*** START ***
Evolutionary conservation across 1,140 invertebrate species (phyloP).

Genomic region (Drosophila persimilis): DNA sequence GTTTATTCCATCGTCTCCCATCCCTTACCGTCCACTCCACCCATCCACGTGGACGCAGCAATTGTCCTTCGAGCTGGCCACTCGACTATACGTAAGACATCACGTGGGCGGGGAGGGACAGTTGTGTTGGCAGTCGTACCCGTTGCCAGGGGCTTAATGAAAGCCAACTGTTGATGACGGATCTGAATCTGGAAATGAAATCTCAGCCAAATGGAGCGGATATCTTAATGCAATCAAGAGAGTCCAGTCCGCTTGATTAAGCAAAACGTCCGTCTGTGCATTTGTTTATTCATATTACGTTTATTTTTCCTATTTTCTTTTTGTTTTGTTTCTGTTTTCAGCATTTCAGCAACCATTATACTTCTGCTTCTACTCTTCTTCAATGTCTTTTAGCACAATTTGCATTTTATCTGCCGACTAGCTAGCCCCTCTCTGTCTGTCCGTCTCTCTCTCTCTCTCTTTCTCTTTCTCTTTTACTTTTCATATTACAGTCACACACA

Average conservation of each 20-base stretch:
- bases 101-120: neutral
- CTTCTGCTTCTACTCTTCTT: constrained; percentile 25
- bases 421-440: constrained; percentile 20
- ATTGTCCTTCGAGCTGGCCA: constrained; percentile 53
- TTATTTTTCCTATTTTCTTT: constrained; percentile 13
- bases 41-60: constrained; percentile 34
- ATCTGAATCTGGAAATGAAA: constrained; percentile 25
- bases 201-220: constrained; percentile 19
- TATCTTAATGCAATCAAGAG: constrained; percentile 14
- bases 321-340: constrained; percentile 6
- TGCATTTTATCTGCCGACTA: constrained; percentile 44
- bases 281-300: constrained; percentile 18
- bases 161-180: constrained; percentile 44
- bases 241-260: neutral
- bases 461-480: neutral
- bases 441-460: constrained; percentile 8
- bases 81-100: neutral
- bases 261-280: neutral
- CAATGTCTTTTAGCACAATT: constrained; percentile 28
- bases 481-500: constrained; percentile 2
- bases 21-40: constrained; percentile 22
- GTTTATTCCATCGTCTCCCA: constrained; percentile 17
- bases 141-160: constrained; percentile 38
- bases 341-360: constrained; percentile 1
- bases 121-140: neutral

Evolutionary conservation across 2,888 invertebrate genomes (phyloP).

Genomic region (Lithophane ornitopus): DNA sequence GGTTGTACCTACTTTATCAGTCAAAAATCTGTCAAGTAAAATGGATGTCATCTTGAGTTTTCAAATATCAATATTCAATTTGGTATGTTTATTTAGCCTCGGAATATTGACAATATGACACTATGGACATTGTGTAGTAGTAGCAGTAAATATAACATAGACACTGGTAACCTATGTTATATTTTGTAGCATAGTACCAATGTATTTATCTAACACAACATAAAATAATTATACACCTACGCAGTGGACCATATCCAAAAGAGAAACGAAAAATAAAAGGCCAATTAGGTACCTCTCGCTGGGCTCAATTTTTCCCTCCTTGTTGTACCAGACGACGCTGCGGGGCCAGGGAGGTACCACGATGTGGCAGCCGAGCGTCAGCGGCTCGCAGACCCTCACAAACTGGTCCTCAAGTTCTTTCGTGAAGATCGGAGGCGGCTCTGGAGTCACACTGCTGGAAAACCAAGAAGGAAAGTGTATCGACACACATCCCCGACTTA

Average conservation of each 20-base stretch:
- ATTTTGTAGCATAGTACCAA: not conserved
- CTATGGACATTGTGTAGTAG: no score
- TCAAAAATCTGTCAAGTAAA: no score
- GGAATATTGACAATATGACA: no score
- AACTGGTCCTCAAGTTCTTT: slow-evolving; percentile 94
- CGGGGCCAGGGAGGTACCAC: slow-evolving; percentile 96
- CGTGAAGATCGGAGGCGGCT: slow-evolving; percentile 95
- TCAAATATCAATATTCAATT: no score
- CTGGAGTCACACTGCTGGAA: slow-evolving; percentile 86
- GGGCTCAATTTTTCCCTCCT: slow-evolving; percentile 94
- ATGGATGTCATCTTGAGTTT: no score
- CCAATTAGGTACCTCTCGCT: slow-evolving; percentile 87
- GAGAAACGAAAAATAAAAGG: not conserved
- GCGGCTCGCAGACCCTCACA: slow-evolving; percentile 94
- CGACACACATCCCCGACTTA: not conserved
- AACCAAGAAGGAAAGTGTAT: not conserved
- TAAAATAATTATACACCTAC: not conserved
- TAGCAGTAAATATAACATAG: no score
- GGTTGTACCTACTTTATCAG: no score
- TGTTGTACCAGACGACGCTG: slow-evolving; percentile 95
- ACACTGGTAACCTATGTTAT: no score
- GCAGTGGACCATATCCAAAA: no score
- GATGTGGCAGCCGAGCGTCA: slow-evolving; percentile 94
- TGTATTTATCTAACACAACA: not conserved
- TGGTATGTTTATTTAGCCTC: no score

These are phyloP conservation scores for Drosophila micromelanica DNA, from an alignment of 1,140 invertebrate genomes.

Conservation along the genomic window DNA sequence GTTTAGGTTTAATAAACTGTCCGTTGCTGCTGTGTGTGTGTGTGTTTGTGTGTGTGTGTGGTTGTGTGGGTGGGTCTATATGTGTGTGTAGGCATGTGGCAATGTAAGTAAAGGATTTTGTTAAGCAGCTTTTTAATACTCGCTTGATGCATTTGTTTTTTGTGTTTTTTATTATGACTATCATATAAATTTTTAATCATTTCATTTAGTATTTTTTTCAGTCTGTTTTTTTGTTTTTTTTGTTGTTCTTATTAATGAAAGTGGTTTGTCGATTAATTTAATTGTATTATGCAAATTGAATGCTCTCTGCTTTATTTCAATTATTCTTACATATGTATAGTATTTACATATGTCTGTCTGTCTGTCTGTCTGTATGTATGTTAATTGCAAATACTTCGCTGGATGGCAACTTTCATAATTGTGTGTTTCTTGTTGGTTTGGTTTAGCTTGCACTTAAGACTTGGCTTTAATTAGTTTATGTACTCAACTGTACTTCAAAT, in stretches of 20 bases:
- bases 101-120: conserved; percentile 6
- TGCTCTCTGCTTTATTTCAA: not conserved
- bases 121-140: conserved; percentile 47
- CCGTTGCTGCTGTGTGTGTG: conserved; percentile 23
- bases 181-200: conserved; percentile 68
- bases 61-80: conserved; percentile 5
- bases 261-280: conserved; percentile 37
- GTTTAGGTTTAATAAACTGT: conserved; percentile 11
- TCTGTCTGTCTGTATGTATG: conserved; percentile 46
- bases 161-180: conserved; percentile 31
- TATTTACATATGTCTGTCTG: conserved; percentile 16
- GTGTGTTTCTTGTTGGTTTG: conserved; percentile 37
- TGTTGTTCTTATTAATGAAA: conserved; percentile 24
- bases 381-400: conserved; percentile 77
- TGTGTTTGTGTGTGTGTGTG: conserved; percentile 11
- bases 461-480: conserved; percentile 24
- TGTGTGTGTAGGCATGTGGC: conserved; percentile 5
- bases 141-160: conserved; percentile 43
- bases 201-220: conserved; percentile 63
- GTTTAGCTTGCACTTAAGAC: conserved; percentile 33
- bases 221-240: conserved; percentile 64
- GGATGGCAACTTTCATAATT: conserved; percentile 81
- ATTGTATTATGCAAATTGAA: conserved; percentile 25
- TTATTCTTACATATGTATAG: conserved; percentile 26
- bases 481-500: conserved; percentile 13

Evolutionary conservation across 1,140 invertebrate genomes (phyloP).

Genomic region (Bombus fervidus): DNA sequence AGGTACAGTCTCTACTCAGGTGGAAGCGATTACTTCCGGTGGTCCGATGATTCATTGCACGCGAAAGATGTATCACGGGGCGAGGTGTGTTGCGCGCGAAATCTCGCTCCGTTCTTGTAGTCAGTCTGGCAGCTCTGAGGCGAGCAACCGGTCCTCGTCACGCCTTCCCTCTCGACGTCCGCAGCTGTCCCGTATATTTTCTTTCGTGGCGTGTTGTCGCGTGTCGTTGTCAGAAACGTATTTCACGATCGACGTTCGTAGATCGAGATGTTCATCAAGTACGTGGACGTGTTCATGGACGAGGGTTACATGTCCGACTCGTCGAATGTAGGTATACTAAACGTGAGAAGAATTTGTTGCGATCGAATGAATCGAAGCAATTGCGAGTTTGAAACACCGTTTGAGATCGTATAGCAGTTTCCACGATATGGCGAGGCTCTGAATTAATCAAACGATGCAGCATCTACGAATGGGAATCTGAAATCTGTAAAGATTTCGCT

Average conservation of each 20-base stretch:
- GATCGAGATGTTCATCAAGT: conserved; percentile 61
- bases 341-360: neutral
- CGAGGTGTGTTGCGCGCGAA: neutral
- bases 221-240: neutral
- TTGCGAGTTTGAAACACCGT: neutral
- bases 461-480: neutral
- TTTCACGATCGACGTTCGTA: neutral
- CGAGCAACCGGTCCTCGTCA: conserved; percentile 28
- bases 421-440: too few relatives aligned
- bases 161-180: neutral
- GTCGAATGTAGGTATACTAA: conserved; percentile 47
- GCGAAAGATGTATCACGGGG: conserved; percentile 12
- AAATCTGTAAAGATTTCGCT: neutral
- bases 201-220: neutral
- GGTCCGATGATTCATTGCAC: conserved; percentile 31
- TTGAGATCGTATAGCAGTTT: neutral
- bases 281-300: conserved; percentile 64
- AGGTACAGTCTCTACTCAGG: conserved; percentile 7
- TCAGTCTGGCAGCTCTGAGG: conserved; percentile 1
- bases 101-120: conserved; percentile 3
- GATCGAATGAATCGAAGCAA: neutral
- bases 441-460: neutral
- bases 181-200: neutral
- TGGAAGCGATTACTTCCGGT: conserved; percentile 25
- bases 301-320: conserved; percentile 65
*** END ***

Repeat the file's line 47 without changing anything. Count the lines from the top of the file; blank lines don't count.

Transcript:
- AACCAAGAAGGAAAGTGTAT: not conserved